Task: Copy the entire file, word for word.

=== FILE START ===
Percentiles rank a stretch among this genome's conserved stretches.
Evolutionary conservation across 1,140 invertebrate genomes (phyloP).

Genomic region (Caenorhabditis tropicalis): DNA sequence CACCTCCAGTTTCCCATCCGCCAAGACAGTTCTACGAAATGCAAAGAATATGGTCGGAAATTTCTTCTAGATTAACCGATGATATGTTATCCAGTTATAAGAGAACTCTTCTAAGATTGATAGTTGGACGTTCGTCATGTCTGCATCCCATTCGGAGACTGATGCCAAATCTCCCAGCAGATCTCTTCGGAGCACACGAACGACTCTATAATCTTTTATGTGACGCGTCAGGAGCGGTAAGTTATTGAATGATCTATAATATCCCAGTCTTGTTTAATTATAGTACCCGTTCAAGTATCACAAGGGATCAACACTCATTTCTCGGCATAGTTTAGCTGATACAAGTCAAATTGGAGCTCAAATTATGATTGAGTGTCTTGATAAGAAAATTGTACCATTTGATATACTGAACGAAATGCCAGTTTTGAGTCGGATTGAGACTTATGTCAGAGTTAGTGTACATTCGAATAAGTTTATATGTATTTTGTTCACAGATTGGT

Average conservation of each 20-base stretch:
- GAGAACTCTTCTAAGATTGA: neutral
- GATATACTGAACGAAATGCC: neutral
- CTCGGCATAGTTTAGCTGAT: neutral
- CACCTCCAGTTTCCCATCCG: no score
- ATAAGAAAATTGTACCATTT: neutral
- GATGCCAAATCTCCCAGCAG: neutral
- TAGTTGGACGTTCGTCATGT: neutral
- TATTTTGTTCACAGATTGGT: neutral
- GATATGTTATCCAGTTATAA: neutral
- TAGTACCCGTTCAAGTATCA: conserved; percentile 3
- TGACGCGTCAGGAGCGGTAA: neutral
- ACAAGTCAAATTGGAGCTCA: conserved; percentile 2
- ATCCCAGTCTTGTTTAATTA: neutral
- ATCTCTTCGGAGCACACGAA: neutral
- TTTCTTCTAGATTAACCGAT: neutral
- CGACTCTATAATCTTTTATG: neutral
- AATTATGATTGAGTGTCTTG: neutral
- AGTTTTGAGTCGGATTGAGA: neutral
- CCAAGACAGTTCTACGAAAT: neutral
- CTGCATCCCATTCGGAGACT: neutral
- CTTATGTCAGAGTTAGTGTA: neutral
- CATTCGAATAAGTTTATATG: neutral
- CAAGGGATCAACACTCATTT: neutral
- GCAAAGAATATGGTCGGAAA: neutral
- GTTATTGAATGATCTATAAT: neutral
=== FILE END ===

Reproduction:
Percentiles rank a stretch among this genome's conserved stretches.
Evolutionary conservation across 1,140 invertebrate genomes (phyloP).

Genomic region (Caenorhabditis tropicalis): DNA sequence CACCTCCAGTTTCCCATCCGCCAAGACAGTTCTACGAAATGCAAAGAATATGGTCGGAAATTTCTTCTAGATTAACCGATGATATGTTATCCAGTTATAAGAGAACTCTTCTAAGATTGATAGTTGGACGTTCGTCATGTCTGCATCCCATTCGGAGACTGATGCCAAATCTCCCAGCAGATCTCTTCGGAGCACACGAACGACTCTATAATCTTTTATGTGACGCGTCAGGAGCGGTAAGTTATTGAATGATCTATAATATCCCAGTCTTGTTTAATTATAGTACCCGTTCAAGTATCACAAGGGATCAACACTCATTTCTCGGCATAGTTTAGCTGATACAAGTCAAATTGGAGCTCAAATTATGATTGAGTGTCTTGATAAGAAAATTGTACCATTTGATATACTGAACGAAATGCCAGTTTTGAGTCGGATTGAGACTTATGTCAGAGTTAGTGTACATTCGAATAAGTTTATATGTATTTTGTTCACAGATTGGT

Average conservation of each 20-base stretch:
- GAGAACTCTTCTAAGATTGA: neutral
- GATATACTGAACGAAATGCC: neutral
- CTCGGCATAGTTTAGCTGAT: neutral
- CACCTCCAGTTTCCCATCCG: no score
- ATAAGAAAATTGTACCATTT: neutral
- GATGCCAAATCTCCCAGCAG: neutral
- TAGTTGGACGTTCGTCATGT: neutral
- TATTTTGTTCACAGATTGGT: neutral
- GATATGTTATCCAGTTATAA: neutral
- TAGTACCCGTTCAAGTATCA: conserved; percentile 3
- TGACGCGTCAGGAGCGGTAA: neutral
- ACAAGTCAAATTGGAGCTCA: conserved; percentile 2
- ATCCCAGTCTTGTTTAATTA: neutral
- ATCTCTTCGGAGCACACGAA: neutral
- TTTCTTCTAGATTAACCGAT: neutral
- CGACTCTATAATCTTTTATG: neutral
- AATTATGATTGAGTGTCTTG: neutral
- AGTTTTGAGTCGGATTGAGA: neutral
- CCAAGACAGTTCTACGAAAT: neutral
- CTGCATCCCATTCGGAGACT: neutral
- CTTATGTCAGAGTTAGTGTA: neutral
- CATTCGAATAAGTTTATATG: neutral
- CAAGGGATCAACACTCATTT: neutral
- GCAAAGAATATGGTCGGAAA: neutral
- GTTATTGAATGATCTATAAT: neutral